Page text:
Loralie Thomas walked the manicured grounds of the city's Federal Hill Park on Tuesday and delighted in seeing so many families enjoying the sunny outdoors. She and her husband look forward to starting their own family someday, but for now, that's out of the question.
Her doctor recently deemed her too fat to bear children. Those words were enough for the formerly 241-pound Chicago resident to get off the dieting roller coaster and switch to the new, exciting way to lose weight: reality television.
Thomas became one of the obese contestants to participate in Fat March, an ABC series that chronicles 12 overweight people during a 550-mile, 10-week walk from the start of the Boston Marathon to the White House for a chance to share a $1.2 million prize.
The contestants (six men, six women) were chosen among 4,500 people who answered the show's casting call. They endured extensive background checks, psychological exams and physical testing that included heart-rate monitoring, blood work and stress tests.
But they were not told that they would walk through nine states in three weeks - at distances that occasionally exceeded 20 miles a day - until they signed on.
The reality TV show is part of a popular genre that focuses on weight loss, including the Biggest Loser and Celebrity Fit Club. The shows capitalize on widespread concern with weight loss by blending Hollywood drama and real-life characters.
And while it's hard to argue with the success of the shows - the Biggest Loser's Jan. 11, 2005, finale scored NBC's highest rating in the time period in nearly three years - some question whether they're truly an inspiration to those aiming to pare down or offer an unrealistic and ultimately discouraging picture of a weight-loss regimen.
Dr. Lawrence Cheskin, director of the Johns Hopkins Weight Management Center, says that many of his patients have mentioned reality shows dealing with weight loss but he thinks they set a false standard.
"What I encourage is getting focused on your own weight problem and changing behaviors in a lasting way," he said. "I would encourage my patients to do specific things, not to go on a 500-mile trek through the Eastern seaboard."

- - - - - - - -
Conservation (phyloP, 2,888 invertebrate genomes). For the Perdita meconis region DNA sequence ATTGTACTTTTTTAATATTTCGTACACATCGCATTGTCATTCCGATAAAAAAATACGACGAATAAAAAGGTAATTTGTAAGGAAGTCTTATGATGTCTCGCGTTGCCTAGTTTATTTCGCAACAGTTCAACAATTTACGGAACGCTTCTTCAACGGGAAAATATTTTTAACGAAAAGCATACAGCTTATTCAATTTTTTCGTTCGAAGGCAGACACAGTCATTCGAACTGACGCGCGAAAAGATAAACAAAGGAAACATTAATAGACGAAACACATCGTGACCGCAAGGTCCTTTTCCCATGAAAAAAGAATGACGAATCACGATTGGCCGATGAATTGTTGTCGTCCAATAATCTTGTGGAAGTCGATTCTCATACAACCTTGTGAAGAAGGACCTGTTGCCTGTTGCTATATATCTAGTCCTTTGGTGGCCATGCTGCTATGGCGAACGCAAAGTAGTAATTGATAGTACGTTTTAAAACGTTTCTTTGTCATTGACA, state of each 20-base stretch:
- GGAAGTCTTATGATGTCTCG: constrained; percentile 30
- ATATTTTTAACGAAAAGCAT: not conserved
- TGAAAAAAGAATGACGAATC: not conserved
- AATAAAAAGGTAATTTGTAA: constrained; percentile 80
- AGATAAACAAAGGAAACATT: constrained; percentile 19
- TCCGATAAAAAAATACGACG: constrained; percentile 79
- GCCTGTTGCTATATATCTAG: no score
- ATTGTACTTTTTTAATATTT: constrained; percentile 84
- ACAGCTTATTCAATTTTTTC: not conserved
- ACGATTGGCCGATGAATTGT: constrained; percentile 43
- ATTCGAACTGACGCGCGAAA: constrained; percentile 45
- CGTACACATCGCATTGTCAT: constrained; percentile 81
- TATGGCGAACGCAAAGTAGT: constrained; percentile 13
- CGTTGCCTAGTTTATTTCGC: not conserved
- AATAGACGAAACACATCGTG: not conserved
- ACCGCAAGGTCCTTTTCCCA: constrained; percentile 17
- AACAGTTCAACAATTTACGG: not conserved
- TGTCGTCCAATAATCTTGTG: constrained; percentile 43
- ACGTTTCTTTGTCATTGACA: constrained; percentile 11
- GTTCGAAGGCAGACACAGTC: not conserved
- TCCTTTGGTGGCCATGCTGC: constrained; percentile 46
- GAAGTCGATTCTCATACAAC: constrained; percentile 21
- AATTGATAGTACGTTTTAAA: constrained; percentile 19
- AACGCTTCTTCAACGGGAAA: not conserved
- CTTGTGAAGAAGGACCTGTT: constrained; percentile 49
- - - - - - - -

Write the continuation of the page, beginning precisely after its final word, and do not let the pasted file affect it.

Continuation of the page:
But Lorrie Henry, a fitness trainer and co-host of Fat March, says that most viewers know that the various challenges depicted are beyond what folks would do for exercise daily. More important, she says, is they propel the notion to put down the remote and get active.
"People have always been interested in finding a way to get healthy. Any way they can gravitate toward that, and if it's on television, it's an easier venue to get information quickly, versus trying to discern what a book says or going to a gym and finding the right person," the Phoenix, Ariz., resident says.
As the Fat March series stopped in Baltimore on Tuesday for shooting en route to the nation's capital, Thomas said that enduring the rigorous walks has not only contributed to significant weight loss (television confidentiality requirements prohibited her from saying how much weight) but has given her a sense of accomplishment. The group started off by walking the first 5 miles of the Boston Marathon in April and are due to arrive in Washington in less than two weeks.
Still, one of Thomas' concerns is what will happen when she returns home.
"That's going to be the real challenge, back in my original environment, having all the same temptations, falling back into the same old habits," she says. "But doing this in front of America is going to give me a greater accountability than I would have had if I did it at home. I'm not one of those pathetic, fat people in the corner, thinking TV is going to make my life better or losing weight is going to make me happy. I am happy. I want to be around for my life and be healthier so I can live my life."
Competing on the Biggest Loser last summer undoubtedly helped former Baltimore resident Amy Hildreth get her weight under control.
After being eliminated from the TV competition after five weeks, she pared down to 219 pounds from 260 pounds. She kept losing weight until the show's December finale, where she returned to weigh in at 154 pounds.
Shortly after the finale, Hildreth put 20 pounds back on. She said that during competition and even after being eliminated she was "working to get the lowest weight possible," before the finale. When that drive ceased, some of her weight returned almost immediately.
But not all of it. Hildreth, who now lives in Omaha, Neb., says she picked up enough healthy living habits to maintain a weight of 180. A certified personal trainer, Hildreth is dating fellow Biggest Loser contestant Marty Wolff. The two have launched a company that specializes in motivational speaking and personal training.
"We both get e-mails from people who say, 'You inspired me to start a workout program. I've lost 50 pounds and I've got 30 more to go,'" she says. "And we also get e-mails from hopeless people who say, 'I've watched you and I don't know where to start. Can you help?' And we write back and send them words of encouragement."
Such success stories drive the popularity of the reality series.
Contestants on Fat March are also learning how to eat healthy. They're given a daily diet of three meals plus two snacks that is FDA-approved and is divided among proteins, carbohydrates and fat, about one-third each. The producers will later post on the Web site a Fat March diet plan designed by nutritionists.
"Sixty-four percent of Americans are overweight, and everyone is looking for the magic pill, and it just doesn't exist," said Julie Laughlin, co-executive producer of the show. "The next best thing is for people to watch others and lose the weight. Hopefully, it provokes them to want to get out and change themselves."